Thursday, December 25, 2008

You're the Best Around! No One's Ever Goin' To Bring Ya Down! (TV Edition!)

I've always been one for the obligatory best of list. I don't know why I do it. Hell, I don't even know why I publish half of my soap-box standing, college-literate spewing, rolling-eyes inducing rhetoric. I think it might be because no one else really wants to hear what I think is the best of the best in the past year accept myself (i.e. this blog, serving as a technological mirror image of myself). So without further ado, and in the spirit of the holiday season (happy birthday Jesus!), I bring to you:

Cream colored ponies and crisp apple studels
Doorbells and sleigh bells and schnitzel with noodles
Wild geeze that fly with the moon their wings
These are a few of my favorite things.

2008 was a special year. It marked the end of the Second Golden Age of Television, a period that proved that television can, in fact, say just as much, and arguably more succinctly, than its more culturally accepted big brother: films. With shows like The Sopranos and The Wire ending their respective grand opus', future classics like Pushing Daisies cancelled due to the pervasive ignorance of the American viewing public, and once promising epics like Heroes turning out to be nothing but a massive clusterfuck, we're now in a new age of mediocrity; a new hybrid of "reality" game shows and middle aged-women and/or hyphy-esque Asians dancing for glorified recognition by the dumbest of the American public. Despite this grim outlook, there was some pretty damn good shows this year, all of which I spent countless hours locked in my room eating flaming hot cheetos with a bucket next to my bed, just in case.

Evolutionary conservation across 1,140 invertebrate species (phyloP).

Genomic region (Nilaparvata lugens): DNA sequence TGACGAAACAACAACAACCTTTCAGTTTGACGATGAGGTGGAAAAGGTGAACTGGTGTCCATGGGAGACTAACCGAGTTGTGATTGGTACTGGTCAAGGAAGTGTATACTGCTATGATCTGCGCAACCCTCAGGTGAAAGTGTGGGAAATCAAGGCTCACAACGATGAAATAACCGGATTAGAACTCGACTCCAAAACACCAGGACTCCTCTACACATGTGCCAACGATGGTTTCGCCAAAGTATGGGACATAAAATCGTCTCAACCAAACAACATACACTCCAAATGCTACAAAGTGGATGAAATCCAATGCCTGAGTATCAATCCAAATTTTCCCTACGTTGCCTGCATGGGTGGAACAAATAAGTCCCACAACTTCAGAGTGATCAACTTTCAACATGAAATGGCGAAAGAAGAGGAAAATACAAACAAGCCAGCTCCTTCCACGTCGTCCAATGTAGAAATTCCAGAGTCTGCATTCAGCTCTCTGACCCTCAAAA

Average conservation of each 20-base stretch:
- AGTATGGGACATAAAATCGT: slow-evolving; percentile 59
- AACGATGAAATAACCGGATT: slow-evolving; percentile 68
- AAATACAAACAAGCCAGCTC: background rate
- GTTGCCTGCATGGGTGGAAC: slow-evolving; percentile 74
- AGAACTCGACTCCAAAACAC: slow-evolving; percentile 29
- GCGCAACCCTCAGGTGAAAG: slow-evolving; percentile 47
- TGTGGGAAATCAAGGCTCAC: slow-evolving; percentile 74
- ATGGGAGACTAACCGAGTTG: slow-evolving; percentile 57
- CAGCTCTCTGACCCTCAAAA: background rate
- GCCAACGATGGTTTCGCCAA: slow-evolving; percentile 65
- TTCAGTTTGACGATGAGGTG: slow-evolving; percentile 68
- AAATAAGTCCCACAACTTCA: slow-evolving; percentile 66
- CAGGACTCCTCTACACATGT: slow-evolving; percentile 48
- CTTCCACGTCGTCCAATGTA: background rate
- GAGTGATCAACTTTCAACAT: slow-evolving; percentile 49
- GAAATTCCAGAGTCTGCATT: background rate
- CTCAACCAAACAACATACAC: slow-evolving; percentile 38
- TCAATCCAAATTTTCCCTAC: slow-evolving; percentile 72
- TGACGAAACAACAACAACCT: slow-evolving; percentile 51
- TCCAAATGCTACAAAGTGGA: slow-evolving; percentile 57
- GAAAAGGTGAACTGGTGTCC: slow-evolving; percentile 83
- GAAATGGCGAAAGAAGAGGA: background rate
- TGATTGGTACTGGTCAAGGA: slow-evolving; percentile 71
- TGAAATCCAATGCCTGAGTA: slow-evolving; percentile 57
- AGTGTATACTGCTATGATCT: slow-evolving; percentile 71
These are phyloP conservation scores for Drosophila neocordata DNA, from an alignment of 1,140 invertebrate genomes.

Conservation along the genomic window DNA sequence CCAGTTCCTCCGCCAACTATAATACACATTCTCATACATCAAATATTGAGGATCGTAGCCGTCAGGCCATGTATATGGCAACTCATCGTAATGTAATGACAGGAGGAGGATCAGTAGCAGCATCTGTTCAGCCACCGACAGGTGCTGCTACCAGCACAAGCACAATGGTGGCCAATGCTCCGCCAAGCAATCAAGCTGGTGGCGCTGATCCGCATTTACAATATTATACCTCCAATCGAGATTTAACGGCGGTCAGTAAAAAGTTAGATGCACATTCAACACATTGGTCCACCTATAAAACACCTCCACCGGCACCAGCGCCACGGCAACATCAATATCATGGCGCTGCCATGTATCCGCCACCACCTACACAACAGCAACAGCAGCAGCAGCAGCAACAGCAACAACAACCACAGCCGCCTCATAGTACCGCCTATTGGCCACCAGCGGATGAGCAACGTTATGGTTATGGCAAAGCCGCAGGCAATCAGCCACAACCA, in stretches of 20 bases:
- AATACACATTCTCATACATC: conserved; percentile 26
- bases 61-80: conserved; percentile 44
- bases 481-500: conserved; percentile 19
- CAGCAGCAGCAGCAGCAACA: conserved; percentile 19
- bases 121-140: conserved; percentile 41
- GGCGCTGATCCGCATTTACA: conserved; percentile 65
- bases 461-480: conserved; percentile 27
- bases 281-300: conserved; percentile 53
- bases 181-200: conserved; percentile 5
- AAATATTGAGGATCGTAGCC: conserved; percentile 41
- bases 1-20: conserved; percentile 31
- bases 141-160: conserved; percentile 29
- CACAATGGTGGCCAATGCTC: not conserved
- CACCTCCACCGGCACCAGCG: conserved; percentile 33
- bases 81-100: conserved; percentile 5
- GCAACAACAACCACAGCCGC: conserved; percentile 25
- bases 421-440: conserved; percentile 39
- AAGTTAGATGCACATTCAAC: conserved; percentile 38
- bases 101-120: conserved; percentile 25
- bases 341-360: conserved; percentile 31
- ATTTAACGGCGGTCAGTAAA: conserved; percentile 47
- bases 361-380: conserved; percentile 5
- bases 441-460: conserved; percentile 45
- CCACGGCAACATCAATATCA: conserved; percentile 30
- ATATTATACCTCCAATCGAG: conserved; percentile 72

10. The Daily Show/The Colbert Report
It's a one-two punch. Stewart comes on and does what any great comedian does, restates an event or news story exactly as it happens with some dry wit that people can easily see through the barriers and fully realize how ridiculous said event/news story is. Colbert comes on, full fledged with his arsenal of satirical weapons, restating the same events but with the intent of defending it. The critique comes full circle. Point out what they see as unjust and ridiculous, then refute the inevitable refutation by offering a pseudo-refutation. All this proves to be points that are both poignant and thought provoking all while hilarity ensues. When the nation's best pundits come from a network that is preceded by Sarah Silverman, there is something horribly wrong with the media.

10. The Office
Still consistently one of the funniest shows on network television. However, this season, with an equal amount of hit and misses, has fallen flat and so inconsistent that when asked about what the show is about, the answer "A bunch of idiots in an office..with one normal couple" is actually more than pertinent now. With that said, it's quite telling to say that this show still makes me laugh.

9. Weeds

Almost forgot about this one until i saw an advertisement with Mary Louise Parker and suddenly remembered that she is my ideal woman. This is Showtime's 'Sopranos', a story about family set in an arbitrary backdrop with the standard prerequisites of violence, conflict, hypocrisy, and crime. While some shows fall into this pit of television cliche, Weeds has consistently highlighted the fine line between drama and comedy. One second, Kevin Nealon is trying to get laid by an illegal immigrant, the next, Mary Louise Parker is making a heart wrenching phone call to her son, who she feels she has failed. Here's where I want to use my obligatory marijuana joke. I have a couple. For example, "Finally, a show about marijuana that doesn't require you to get high to relate to it." That one is pretty good, no?

8. The 2008 Election